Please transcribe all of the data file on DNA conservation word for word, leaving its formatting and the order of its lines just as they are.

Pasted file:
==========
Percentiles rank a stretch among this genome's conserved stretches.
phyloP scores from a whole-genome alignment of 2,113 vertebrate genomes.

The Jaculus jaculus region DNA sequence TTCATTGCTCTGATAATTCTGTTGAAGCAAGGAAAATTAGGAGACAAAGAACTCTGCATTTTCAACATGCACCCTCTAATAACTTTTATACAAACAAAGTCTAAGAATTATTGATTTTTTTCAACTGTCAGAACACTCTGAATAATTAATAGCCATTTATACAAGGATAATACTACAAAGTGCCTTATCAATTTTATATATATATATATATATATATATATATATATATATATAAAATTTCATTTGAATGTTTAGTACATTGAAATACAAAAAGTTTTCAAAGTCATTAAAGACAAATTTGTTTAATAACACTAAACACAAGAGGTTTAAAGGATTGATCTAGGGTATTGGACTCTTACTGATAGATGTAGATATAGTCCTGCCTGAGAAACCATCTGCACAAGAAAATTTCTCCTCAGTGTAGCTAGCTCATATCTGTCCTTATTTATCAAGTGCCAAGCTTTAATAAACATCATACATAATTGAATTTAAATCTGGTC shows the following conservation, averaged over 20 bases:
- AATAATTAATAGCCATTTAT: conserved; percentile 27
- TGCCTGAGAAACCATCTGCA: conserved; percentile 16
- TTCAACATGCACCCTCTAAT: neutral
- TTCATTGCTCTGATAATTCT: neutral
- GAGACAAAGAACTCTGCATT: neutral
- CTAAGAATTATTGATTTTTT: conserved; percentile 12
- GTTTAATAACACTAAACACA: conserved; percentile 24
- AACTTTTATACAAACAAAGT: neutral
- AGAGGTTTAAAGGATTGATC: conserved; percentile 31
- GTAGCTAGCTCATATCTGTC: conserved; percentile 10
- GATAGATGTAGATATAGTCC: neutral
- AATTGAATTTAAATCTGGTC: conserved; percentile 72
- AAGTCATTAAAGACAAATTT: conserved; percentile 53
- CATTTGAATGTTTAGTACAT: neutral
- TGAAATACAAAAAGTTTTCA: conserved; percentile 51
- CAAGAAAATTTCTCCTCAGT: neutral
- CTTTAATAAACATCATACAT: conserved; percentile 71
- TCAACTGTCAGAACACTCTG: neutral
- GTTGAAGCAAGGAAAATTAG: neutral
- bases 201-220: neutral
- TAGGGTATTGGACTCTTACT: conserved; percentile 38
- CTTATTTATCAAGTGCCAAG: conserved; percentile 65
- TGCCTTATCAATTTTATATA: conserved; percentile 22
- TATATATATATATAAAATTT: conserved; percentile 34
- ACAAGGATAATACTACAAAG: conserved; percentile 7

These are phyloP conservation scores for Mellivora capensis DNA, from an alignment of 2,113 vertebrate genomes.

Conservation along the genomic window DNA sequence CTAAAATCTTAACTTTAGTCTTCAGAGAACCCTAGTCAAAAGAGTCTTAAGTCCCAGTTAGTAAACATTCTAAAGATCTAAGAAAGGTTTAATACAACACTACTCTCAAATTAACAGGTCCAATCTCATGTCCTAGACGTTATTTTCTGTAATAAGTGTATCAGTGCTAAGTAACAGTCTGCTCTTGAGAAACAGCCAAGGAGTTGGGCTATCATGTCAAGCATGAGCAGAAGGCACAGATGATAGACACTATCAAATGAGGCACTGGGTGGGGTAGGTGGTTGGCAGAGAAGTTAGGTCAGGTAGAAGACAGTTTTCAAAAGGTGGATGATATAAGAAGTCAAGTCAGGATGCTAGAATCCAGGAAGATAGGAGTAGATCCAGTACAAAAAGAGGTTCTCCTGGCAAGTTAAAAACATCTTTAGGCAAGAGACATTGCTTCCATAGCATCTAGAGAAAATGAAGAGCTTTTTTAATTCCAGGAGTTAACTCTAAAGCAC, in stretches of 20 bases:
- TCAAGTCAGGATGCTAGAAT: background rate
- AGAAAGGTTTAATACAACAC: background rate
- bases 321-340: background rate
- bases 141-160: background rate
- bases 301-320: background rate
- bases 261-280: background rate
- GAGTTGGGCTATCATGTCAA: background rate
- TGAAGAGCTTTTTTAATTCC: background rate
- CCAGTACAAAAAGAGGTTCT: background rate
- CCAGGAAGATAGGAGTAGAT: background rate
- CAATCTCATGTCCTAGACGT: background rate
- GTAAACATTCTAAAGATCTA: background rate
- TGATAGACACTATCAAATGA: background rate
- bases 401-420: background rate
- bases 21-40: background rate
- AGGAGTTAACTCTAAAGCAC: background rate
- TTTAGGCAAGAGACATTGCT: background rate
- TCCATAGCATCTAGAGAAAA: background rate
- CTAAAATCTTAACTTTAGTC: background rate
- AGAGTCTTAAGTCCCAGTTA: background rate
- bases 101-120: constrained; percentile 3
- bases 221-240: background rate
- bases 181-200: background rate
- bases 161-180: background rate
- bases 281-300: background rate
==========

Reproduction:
Percentiles rank a stretch among this genome's conserved stretches.
phyloP scores from a whole-genome alignment of 2,113 vertebrate genomes.

The Jaculus jaculus region DNA sequence TTCATTGCTCTGATAATTCTGTTGAAGCAAGGAAAATTAGGAGACAAAGAACTCTGCATTTTCAACATGCACCCTCTAATAACTTTTATACAAACAAAGTCTAAGAATTATTGATTTTTTTCAACTGTCAGAACACTCTGAATAATTAATAGCCATTTATACAAGGATAATACTACAAAGTGCCTTATCAATTTTATATATATATATATATATATATATATATATATATATATAAAATTTCATTTGAATGTTTAGTACATTGAAATACAAAAAGTTTTCAAAGTCATTAAAGACAAATTTGTTTAATAACACTAAACACAAGAGGTTTAAAGGATTGATCTAGGGTATTGGACTCTTACTGATAGATGTAGATATAGTCCTGCCTGAGAAACCATCTGCACAAGAAAATTTCTCCTCAGTGTAGCTAGCTCATATCTGTCCTTATTTATCAAGTGCCAAGCTTTAATAAACATCATACATAATTGAATTTAAATCTGGTC shows the following conservation, averaged over 20 bases:
- AATAATTAATAGCCATTTAT: conserved; percentile 27
- TGCCTGAGAAACCATCTGCA: conserved; percentile 16
- TTCAACATGCACCCTCTAAT: neutral
- TTCATTGCTCTGATAATTCT: neutral
- GAGACAAAGAACTCTGCATT: neutral
- CTAAGAATTATTGATTTTTT: conserved; percentile 12
- GTTTAATAACACTAAACACA: conserved; percentile 24
- AACTTTTATACAAACAAAGT: neutral
- AGAGGTTTAAAGGATTGATC: conserved; percentile 31
- GTAGCTAGCTCATATCTGTC: conserved; percentile 10
- GATAGATGTAGATATAGTCC: neutral
- AATTGAATTTAAATCTGGTC: conserved; percentile 72
- AAGTCATTAAAGACAAATTT: conserved; percentile 53
- CATTTGAATGTTTAGTACAT: neutral
- TGAAATACAAAAAGTTTTCA: conserved; percentile 51
- CAAGAAAATTTCTCCTCAGT: neutral
- CTTTAATAAACATCATACAT: conserved; percentile 71
- TCAACTGTCAGAACACTCTG: neutral
- GTTGAAGCAAGGAAAATTAG: neutral
- bases 201-220: neutral
- TAGGGTATTGGACTCTTACT: conserved; percentile 38
- CTTATTTATCAAGTGCCAAG: conserved; percentile 65
- TGCCTTATCAATTTTATATA: conserved; percentile 22
- TATATATATATATAAAATTT: conserved; percentile 34
- ACAAGGATAATACTACAAAG: conserved; percentile 7

These are phyloP conservation scores for Mellivora capensis DNA, from an alignment of 2,113 vertebrate genomes.

Conservation along the genomic window DNA sequence CTAAAATCTTAACTTTAGTCTTCAGAGAACCCTAGTCAAAAGAGTCTTAAGTCCCAGTTAGTAAACATTCTAAAGATCTAAGAAAGGTTTAATACAACACTACTCTCAAATTAACAGGTCCAATCTCATGTCCTAGACGTTATTTTCTGTAATAAGTGTATCAGTGCTAAGTAACAGTCTGCTCTTGAGAAACAGCCAAGGAGTTGGGCTATCATGTCAAGCATGAGCAGAAGGCACAGATGATAGACACTATCAAATGAGGCACTGGGTGGGGTAGGTGGTTGGCAGAGAAGTTAGGTCAGGTAGAAGACAGTTTTCAAAAGGTGGATGATATAAGAAGTCAAGTCAGGATGCTAGAATCCAGGAAGATAGGAGTAGATCCAGTACAAAAAGAGGTTCTCCTGGCAAGTTAAAAACATCTTTAGGCAAGAGACATTGCTTCCATAGCATCTAGAGAAAATGAAGAGCTTTTTTAATTCCAGGAGTTAACTCTAAAGCAC, in stretches of 20 bases:
- TCAAGTCAGGATGCTAGAAT: background rate
- AGAAAGGTTTAATACAACAC: background rate
- bases 321-340: background rate
- bases 141-160: background rate
- bases 301-320: background rate
- bases 261-280: background rate
- GAGTTGGGCTATCATGTCAA: background rate
- TGAAGAGCTTTTTTAATTCC: background rate
- CCAGTACAAAAAGAGGTTCT: background rate
- CCAGGAAGATAGGAGTAGAT: background rate
- CAATCTCATGTCCTAGACGT: background rate
- GTAAACATTCTAAAGATCTA: background rate
- TGATAGACACTATCAAATGA: background rate
- bases 401-420: background rate
- bases 21-40: background rate
- AGGAGTTAACTCTAAAGCAC: background rate
- TTTAGGCAAGAGACATTGCT: background rate
- TCCATAGCATCTAGAGAAAA: background rate
- CTAAAATCTTAACTTTAGTC: background rate
- AGAGTCTTAAGTCCCAGTTA: background rate
- bases 101-120: constrained; percentile 3
- bases 221-240: background rate
- bases 181-200: background rate
- bases 161-180: background rate
- bases 281-300: background rate